Tomica Limited - Nissan Sylvia S13 K's

This is a 1/59 scale die cast car model of Nissan Sylvia S13 (K's) produced by Takara Tomy under their exclusive series of Tomica Limited.

Tomica Limited or shortly known as "TL series" are targeted for the matured collectors. These models are made with higher details, and one of their biggest features is realistic-looking wheels with rubberized plastic tyres. Although many of them are based on existing or discontinued regular Tomica models, some are new castings made exclusively for the TL line.
From Wikipedia:

Nissan Silvia is the name given to the company's long-running line of sport coupes based on the Nissan S platform. Although recent models have shared this chassis with other vehicles produced by Nissan (most notably the European 200SX and North American 240SX in the S13 and S14 generations, and 180SX in the Japanese market), the name Silvia is not interchangeable with the chassis codes.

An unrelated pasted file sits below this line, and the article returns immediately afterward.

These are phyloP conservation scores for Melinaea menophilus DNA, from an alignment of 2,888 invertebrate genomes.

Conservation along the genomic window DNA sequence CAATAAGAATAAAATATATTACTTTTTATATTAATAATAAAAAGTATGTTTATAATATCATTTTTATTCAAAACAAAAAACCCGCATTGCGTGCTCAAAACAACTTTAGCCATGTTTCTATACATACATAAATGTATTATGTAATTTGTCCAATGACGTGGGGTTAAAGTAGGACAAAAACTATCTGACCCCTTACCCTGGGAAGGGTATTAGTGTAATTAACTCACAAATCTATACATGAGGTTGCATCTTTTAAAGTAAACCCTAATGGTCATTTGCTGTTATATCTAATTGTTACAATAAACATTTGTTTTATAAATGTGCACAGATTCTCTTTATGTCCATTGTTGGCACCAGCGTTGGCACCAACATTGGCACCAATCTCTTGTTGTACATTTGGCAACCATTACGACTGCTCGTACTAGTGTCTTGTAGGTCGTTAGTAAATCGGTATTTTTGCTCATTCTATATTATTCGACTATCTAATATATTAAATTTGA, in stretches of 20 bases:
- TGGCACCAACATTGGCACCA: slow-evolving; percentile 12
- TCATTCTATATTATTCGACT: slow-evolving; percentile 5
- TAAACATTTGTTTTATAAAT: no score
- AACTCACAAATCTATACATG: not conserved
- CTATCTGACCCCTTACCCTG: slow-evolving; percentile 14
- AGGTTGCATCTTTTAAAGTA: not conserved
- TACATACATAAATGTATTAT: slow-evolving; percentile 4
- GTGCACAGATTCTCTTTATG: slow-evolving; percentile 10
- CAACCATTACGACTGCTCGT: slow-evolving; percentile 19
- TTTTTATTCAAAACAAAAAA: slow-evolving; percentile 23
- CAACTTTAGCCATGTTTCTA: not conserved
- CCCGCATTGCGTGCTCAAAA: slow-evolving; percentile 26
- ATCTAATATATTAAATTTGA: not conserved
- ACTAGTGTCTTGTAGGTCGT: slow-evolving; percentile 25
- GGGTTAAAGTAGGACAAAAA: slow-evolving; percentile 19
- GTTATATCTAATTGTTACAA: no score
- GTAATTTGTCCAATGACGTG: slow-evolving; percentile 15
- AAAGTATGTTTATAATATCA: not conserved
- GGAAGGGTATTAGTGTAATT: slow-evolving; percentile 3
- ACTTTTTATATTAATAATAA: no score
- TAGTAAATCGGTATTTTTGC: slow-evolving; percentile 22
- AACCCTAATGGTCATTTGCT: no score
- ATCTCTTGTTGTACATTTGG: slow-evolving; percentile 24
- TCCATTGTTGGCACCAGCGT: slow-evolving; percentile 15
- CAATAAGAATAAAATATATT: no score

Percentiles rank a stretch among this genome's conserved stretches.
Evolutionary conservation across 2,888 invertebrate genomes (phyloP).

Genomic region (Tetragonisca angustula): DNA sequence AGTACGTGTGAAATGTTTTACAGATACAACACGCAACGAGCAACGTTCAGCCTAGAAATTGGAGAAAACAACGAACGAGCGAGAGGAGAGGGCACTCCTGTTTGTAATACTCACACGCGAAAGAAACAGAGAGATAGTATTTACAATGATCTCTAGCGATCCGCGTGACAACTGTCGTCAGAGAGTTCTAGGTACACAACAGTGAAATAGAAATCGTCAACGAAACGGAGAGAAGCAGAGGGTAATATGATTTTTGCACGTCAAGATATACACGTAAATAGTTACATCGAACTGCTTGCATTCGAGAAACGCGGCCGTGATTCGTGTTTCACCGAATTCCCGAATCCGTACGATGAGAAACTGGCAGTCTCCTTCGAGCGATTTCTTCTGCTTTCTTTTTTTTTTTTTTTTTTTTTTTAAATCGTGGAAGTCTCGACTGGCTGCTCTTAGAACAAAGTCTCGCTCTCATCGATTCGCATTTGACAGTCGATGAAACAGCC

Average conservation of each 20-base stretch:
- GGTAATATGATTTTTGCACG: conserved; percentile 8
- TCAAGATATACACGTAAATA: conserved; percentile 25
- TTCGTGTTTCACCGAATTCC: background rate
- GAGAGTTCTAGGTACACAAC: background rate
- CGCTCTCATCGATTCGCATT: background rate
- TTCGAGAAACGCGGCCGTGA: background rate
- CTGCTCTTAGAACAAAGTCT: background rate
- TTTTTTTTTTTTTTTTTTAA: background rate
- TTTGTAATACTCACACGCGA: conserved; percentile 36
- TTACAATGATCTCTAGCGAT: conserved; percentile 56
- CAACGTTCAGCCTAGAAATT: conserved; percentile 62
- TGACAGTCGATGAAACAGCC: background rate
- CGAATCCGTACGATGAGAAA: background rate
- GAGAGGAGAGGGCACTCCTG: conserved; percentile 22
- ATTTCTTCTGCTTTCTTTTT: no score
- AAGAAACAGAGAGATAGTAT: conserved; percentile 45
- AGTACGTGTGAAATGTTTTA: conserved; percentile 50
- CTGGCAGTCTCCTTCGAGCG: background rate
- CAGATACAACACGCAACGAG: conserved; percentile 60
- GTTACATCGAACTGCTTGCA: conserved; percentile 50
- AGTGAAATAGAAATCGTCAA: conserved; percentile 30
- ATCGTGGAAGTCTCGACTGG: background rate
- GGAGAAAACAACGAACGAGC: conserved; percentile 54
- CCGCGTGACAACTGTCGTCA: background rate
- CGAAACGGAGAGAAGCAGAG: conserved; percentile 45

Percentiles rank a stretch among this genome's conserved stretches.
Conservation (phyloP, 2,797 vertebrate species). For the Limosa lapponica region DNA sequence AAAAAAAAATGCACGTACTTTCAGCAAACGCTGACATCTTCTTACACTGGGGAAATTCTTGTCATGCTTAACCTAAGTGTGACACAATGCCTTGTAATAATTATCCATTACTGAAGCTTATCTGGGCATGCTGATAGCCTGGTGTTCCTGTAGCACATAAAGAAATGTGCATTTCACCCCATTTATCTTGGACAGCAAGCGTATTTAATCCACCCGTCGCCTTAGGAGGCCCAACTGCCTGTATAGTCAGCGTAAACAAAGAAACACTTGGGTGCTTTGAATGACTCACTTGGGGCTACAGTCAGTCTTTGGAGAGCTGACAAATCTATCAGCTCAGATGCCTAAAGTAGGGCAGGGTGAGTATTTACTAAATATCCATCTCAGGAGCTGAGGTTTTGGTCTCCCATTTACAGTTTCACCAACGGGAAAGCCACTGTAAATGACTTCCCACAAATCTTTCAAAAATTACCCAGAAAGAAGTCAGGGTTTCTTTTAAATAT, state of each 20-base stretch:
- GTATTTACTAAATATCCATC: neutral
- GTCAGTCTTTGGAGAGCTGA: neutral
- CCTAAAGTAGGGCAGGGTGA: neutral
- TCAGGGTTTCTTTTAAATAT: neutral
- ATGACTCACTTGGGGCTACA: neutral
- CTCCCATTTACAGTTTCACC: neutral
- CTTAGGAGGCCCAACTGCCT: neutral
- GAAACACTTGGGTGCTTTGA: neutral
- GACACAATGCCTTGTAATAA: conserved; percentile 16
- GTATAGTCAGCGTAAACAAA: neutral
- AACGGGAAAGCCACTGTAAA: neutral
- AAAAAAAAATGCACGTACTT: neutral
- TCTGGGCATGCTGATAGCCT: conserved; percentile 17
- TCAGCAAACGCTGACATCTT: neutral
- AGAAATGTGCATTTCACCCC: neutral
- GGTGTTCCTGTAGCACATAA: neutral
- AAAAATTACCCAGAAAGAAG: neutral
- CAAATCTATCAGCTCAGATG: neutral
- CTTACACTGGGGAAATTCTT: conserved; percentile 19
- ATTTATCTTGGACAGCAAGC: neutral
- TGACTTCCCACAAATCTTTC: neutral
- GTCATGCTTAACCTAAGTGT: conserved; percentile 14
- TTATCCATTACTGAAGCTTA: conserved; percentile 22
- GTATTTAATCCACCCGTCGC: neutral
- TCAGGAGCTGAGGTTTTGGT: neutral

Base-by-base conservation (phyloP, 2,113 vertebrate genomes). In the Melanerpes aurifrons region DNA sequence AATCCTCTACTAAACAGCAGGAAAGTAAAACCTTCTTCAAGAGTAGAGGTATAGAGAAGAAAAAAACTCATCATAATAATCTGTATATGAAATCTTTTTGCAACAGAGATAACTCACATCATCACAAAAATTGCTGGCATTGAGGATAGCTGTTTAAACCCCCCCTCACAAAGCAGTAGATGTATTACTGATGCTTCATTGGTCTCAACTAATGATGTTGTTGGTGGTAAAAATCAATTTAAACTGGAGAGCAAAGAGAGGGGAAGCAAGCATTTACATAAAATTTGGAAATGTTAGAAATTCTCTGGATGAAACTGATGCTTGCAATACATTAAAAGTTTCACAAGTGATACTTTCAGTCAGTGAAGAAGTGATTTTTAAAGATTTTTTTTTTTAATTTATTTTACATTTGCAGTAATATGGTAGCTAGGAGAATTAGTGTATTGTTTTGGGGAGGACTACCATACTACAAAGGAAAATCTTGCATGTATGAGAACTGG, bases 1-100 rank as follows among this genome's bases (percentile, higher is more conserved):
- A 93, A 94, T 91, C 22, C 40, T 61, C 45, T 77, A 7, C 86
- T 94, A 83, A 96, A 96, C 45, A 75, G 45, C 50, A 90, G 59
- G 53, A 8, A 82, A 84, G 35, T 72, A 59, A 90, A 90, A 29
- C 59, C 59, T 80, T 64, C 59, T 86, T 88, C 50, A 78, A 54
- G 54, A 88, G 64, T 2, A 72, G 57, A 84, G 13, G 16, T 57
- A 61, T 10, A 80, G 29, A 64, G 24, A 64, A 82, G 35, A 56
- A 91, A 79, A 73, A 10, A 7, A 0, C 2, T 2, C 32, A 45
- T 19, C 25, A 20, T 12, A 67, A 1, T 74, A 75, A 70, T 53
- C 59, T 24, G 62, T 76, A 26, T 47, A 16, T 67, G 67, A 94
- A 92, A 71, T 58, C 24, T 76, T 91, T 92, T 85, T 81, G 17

The S13 Silvia, introduced in mid-1988 for the 1989 model year, was immensely popular in Japan. The Silvia name was no longer used on export models, however; European models were now known as 200SX. In North America, the S13 was known as the 240SX. The Nissan 200SX nameplate would return on a 3 door hatchback version of the B14 Nissan Sentra (1995–99). The S13 was based on the first generation Nissan Cefiro, the A31. Following industry trends, the S13 Silvia switched to relampable fixed headlights. Projector optics were offered as an option.

The S13 Silvia coupe was made from 1988 to 1994, overlapping with the S14 Silvia introduced in 1993. The Nissan Silvia used fixed headlights; whereas, the 180SX, simply a hatchback version of the Silvia, introduced at the same time used pop-up headlights. The 180SX was made until 1998. A Silvia convertible was briefly offered soon after the start of production, but it was never popular, perhaps due to high cost (3.25 million Yen in 1988), heavier curb weight, and chassis flex.

The S13 was one of the first uses of Nissan's multi-link rear suspension, the technology of which was previewed in concept cars in previous years, such as the Nissan MID4. It also offered a four-wheel steering system for the first time, known as HICAS-II. In 1990, HICAS-II was updated and renamed SuperHICAS. The S13 also saw the introduction of a viscous-type limited slip differential for some models.